Carried by the poetry of this hard-hitting YA novel in verse about the dark side of the music industry, your soul will ache, your soul will soar.
Seventeen-year-old Denver Lafleur wants one thing more than anything, to take her music from the local (corn festival) level to the stardom level. And Denver’s got a plan: take her girls (Dali and Shak) and their harmonies and catch the attention of R&B megastar Sean “Mercury” Ellis.
Low and behold, the R&B stars align, and before they know it, Denver, Dali, and Shak are sneaking off (and away from their mostly White suburban town) and recording music at Merc’s studio. Merc’s got some weird rules: no phones, no walking anywhere on his property unescorted (even the bathroom), and he wants the parents as out of the loop as possible. That’s fine with Denver. A music career is (a whim to her parents and) the last thing they’d ever sign off on.
Muted is told through flashbacks over a two-hour plane ride; things have gone down and Denver’s dad (a pilot) is bringing her back home. The narration is part apology, part explanation, part statement of facts (from Denver to her dad) on how and why things went down.
“And I’m sorry, Papi.
For lying. For leaving.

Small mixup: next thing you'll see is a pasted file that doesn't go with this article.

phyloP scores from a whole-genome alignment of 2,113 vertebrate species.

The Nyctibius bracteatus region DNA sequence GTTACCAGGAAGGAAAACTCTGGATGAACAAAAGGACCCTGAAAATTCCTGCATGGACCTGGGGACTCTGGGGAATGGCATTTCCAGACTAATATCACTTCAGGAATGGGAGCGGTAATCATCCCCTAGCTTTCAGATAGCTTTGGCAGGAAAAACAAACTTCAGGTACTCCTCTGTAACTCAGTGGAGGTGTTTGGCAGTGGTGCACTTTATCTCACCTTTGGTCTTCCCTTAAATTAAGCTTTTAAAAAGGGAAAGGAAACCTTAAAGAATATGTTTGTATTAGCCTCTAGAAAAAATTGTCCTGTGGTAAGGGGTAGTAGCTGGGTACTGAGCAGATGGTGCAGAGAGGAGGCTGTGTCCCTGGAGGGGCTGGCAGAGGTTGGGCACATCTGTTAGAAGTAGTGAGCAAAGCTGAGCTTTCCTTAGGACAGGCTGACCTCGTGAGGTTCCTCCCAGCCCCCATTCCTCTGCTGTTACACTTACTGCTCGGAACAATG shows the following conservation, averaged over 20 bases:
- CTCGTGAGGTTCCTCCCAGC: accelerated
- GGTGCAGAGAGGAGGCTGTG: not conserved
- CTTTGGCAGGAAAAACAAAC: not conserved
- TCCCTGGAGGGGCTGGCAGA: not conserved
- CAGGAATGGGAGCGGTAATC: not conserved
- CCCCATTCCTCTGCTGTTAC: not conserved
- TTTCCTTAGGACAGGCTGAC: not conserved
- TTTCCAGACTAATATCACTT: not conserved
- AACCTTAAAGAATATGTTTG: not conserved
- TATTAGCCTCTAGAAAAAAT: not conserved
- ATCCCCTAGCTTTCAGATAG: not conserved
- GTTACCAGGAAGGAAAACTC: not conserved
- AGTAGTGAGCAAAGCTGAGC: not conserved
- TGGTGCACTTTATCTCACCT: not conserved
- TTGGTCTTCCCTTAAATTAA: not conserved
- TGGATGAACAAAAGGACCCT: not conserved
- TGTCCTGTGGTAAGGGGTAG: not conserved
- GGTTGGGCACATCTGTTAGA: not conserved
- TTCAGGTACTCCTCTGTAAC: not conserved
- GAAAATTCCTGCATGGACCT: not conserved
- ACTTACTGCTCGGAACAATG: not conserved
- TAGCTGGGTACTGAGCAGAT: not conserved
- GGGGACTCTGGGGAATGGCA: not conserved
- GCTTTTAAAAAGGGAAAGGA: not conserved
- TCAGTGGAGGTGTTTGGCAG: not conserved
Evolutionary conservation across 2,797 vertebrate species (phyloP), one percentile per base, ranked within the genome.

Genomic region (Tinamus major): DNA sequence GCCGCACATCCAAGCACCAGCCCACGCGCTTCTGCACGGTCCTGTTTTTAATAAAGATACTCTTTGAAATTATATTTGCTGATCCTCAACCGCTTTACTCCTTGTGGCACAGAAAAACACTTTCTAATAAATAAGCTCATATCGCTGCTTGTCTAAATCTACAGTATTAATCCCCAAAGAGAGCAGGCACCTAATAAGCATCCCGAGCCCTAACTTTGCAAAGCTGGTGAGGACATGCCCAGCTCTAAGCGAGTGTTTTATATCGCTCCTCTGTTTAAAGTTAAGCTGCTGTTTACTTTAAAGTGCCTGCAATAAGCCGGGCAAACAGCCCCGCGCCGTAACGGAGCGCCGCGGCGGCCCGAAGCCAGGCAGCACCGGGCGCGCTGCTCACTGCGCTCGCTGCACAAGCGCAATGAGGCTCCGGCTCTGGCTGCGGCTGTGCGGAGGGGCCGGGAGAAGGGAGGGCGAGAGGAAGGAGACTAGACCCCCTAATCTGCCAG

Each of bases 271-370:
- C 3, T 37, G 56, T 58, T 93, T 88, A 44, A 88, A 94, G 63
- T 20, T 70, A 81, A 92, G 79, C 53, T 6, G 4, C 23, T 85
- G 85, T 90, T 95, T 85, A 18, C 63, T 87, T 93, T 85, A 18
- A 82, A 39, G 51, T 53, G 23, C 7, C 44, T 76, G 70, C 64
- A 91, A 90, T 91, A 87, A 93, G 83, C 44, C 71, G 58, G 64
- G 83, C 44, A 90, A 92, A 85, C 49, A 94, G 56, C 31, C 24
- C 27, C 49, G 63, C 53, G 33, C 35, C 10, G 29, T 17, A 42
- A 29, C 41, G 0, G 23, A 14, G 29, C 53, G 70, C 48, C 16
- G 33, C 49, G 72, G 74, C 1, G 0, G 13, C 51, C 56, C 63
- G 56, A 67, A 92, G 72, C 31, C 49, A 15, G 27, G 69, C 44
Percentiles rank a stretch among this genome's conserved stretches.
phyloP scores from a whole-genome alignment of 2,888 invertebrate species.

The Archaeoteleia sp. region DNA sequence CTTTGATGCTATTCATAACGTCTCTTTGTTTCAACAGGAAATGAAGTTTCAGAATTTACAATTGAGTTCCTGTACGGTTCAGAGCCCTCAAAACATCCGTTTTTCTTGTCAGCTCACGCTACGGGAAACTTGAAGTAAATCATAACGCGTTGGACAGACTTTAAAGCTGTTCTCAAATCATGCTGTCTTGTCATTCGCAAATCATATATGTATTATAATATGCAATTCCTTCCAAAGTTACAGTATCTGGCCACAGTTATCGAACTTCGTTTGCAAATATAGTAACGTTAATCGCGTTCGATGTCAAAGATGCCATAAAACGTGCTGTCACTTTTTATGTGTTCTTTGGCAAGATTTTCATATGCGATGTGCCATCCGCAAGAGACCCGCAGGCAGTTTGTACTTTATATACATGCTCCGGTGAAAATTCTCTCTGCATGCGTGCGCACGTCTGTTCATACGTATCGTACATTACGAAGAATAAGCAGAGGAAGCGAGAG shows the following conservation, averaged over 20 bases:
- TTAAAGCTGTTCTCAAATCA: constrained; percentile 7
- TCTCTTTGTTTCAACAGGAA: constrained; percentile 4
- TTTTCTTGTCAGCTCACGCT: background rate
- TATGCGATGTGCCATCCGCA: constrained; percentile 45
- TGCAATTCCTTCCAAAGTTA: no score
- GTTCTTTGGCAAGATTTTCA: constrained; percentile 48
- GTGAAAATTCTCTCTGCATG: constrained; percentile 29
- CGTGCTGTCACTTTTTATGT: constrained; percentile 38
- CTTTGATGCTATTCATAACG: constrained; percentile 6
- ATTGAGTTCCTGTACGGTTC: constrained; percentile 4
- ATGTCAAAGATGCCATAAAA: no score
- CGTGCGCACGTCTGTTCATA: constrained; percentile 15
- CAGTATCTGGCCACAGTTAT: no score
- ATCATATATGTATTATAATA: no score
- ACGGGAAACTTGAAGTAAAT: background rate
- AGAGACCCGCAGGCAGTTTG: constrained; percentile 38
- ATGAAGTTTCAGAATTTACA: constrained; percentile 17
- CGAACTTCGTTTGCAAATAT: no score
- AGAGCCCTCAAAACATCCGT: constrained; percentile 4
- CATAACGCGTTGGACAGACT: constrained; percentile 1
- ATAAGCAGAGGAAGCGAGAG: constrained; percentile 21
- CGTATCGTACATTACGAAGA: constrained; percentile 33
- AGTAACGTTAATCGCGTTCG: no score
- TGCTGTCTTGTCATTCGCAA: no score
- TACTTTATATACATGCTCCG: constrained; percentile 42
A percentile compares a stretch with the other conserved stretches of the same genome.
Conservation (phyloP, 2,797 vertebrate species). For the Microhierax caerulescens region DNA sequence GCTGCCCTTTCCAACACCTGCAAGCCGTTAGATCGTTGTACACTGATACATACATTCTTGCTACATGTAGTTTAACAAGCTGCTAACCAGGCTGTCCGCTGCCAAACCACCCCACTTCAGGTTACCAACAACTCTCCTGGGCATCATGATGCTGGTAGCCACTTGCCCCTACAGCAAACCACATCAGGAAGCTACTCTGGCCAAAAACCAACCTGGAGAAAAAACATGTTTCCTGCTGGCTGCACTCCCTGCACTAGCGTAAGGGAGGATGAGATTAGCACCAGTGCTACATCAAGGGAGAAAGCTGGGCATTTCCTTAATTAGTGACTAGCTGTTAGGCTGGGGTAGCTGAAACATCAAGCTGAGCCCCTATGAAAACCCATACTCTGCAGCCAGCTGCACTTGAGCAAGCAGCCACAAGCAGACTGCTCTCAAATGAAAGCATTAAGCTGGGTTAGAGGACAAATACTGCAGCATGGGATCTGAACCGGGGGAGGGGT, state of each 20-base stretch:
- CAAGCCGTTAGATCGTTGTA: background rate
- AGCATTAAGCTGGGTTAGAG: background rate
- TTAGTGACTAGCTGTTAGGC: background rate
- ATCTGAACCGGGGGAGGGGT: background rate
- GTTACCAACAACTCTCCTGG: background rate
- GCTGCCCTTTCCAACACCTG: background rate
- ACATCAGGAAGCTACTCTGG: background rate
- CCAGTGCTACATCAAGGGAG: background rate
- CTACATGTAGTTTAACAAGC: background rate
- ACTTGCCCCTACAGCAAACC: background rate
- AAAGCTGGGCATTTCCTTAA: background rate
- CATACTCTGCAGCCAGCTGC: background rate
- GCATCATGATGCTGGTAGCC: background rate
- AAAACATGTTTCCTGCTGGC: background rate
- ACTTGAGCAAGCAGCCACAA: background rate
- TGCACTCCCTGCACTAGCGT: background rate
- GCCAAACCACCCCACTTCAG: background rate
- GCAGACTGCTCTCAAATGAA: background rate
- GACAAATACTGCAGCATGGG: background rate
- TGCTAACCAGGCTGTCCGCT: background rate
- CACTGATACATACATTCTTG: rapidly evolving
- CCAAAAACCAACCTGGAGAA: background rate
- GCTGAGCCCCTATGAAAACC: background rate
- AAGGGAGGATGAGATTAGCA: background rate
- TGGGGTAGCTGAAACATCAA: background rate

But not for the music.”
Charles’ writing is a rare kind of exquisite, words that wrap around soul (oh, the emotions you’ll feel while reading this one) and activate senses. It’s like you can hear Denver’s music. It’s like you can feel her ache to be heard (to be un-muted) but also to do right by best friend Dali, who needs the music career to work out even more than Denver. What happens, of course, is the opposite of that unmuted freedom.
Muted is a novel that draws straight from the headlines and is uncompromising in its depiction of the dark side of the music industry, where power is so imbalanced that it leaves girls and women of color open to abuse. The story pulls no punches as it addresses sexual assault, abuse, and kidnapping. A book that will stay with you long after the final page and one that I cannot recommend enough.
One of my must-read recommendations for 2021!
Published: Scholastic Press
Publication Date: February 2nd, 2021
The publisher kindly provided me a free copy of this book in exchange for an honest review. This does not affect my opinion, rating, or the content of my review.